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5 February 2016

PTC’s Vuforia announces augmented reality upgrades

With a studio audience of some 200 journalists and over 14,000 livestream viewers, business software specialist PTC announced some fairly significant upgrades to its Vuforia Augmented Reality division – which it acquired from Qualcomm for some $65m back in October.

The announcement includes support for Windows 10 app development and Visual Studio support for adding AR to Windows 10 applications, but more significantly, the launch of VuMark – Vuforia’s QR-code equivalent for AR apps that will help them identify and interact with products in the wild.

Augmented reality is emerging in enterprise deployments, with consumer uses somewhat lacking. Google Glass’ launch wowed the consumer electronics press, which envisioned a world of information overlays. But such a reality has not yet come to pass – whereas certain enterprise applications are demonstrating a proven business value for the technology.

And PTC is determined to use Vuforia’s AR expertise to expand on its CAD software and product lifecycle management (PLM) systems – with AR-enabled service and maintenance applications using the 3D modelling used by a customer in the design process to carry out in-field repairs and maintenance.

“PTC believes the technology has arrived to completely transform the way we interact with and experience things, and that technology is augmented reality,” said Jay Wright, Vuforia general manager & senior vice president, PTC. “Our goal with Vuforia is to deliver an augmented reality experience on top of all types of things – and fundamentally change the future of work.”

With the Windows 10 support, Vuforia says that its customers will be able to target the new generation of Windows devices, including Microsoft’s Surface Pro 4 tablet and Surface Book laptop. It adds that developers will be able to make use of Unity, one of the leading tools for 3D app development, to build cross-platform apps that will run across iOS, Android and Windows 10. In addition, Vuforia notes that developers would be able to use Microsoft Visual Studio to add AR functionality to their Windows 10 applications.

The VuMark is a small pattern that developers would include on their products, designed to look like a product sticker or logo, which encodes data for the reader-device in a pattern around its border. When scanning the VuMark, the reader device would decode the pattern and generate a prompt or URL, which would be processed by the application.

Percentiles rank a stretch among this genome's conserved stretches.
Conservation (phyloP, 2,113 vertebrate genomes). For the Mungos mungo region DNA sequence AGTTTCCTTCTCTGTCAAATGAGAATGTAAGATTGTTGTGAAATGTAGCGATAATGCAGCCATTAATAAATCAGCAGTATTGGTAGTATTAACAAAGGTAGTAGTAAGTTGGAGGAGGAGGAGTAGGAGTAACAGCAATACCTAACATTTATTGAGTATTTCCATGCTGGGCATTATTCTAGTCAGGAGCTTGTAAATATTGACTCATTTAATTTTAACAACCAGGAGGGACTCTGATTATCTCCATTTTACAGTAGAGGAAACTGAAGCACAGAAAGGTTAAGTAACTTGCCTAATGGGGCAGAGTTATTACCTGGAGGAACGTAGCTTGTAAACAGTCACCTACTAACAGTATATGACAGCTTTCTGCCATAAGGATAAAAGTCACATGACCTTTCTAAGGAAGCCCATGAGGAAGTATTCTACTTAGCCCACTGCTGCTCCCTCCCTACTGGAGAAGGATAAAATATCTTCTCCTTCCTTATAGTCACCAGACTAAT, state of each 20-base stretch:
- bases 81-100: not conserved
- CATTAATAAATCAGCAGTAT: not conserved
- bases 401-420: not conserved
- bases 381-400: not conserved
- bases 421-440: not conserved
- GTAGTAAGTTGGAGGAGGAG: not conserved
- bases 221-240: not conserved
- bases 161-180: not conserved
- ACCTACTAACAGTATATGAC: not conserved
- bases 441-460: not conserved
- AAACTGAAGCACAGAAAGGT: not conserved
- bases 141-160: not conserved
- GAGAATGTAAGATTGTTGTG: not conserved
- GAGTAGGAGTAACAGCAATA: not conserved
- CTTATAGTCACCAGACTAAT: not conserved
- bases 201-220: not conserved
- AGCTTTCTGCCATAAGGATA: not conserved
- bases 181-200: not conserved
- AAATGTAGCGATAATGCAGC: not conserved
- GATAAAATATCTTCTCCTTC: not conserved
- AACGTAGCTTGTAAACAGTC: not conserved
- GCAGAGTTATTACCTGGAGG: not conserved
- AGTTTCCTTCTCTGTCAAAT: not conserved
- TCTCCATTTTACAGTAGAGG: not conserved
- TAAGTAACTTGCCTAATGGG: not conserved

In the on-stage demo, PTC showed a KTM motorcycle technician using a tablet to locate the oxygen sensor on a bike, and receive step-by-step instruction on how to go about changing the unit. Aided by 3D diagrams and models, the technician would be guided through the process, and could then register the completion of the work with a management app – which could be tied into a CRM or warranty management system too, likely managed on PTC’s ThingWorx application PaaS.

For businesses, there’s an obvious benefit to being able to provide their in-house service personnel with such technology. But the technology would also allow more effective outsourcing and partnerships, without the need for the designer to train technicians to such an extent.

Other AR demonstrations feature control-room operatives guiding field-technicians through the maintenance process, or those remote workers using the platforms to identify products and diagnose problems more efficiently – using PTC’s Thing Experience (ThingX) browser, which was on-show during the ThingEvent.

For companies like KTM, technologies like VuMark allow it to sell into markets that don’t have such an extensive servicing and maintenance knowledgebase, with more of a reassurance that its products can be reliably maintained in these new opportunities.

To this end, AR allows companies to sell increasingly complex products into emerging markets, while still being able to offer some reassurance to these new prospective customers that the necessary technicians required to keep those products running will be available as and when they are needed. That’s a big advantage for companies like KTM, but also for larger industrial companies too.

“At PTC, we realized we needed to transform our technology portfolio to align with the transformation happening in products today, so over the past two years, PTC has invested more than $700 million dollars to expand our technology platform in a way that leverages our proud heritage with physical products together with new technology for connectivity and cloud-based product capability,” said CEO Jim Heppelmann, at PTC’s ThingEvent event and livestream.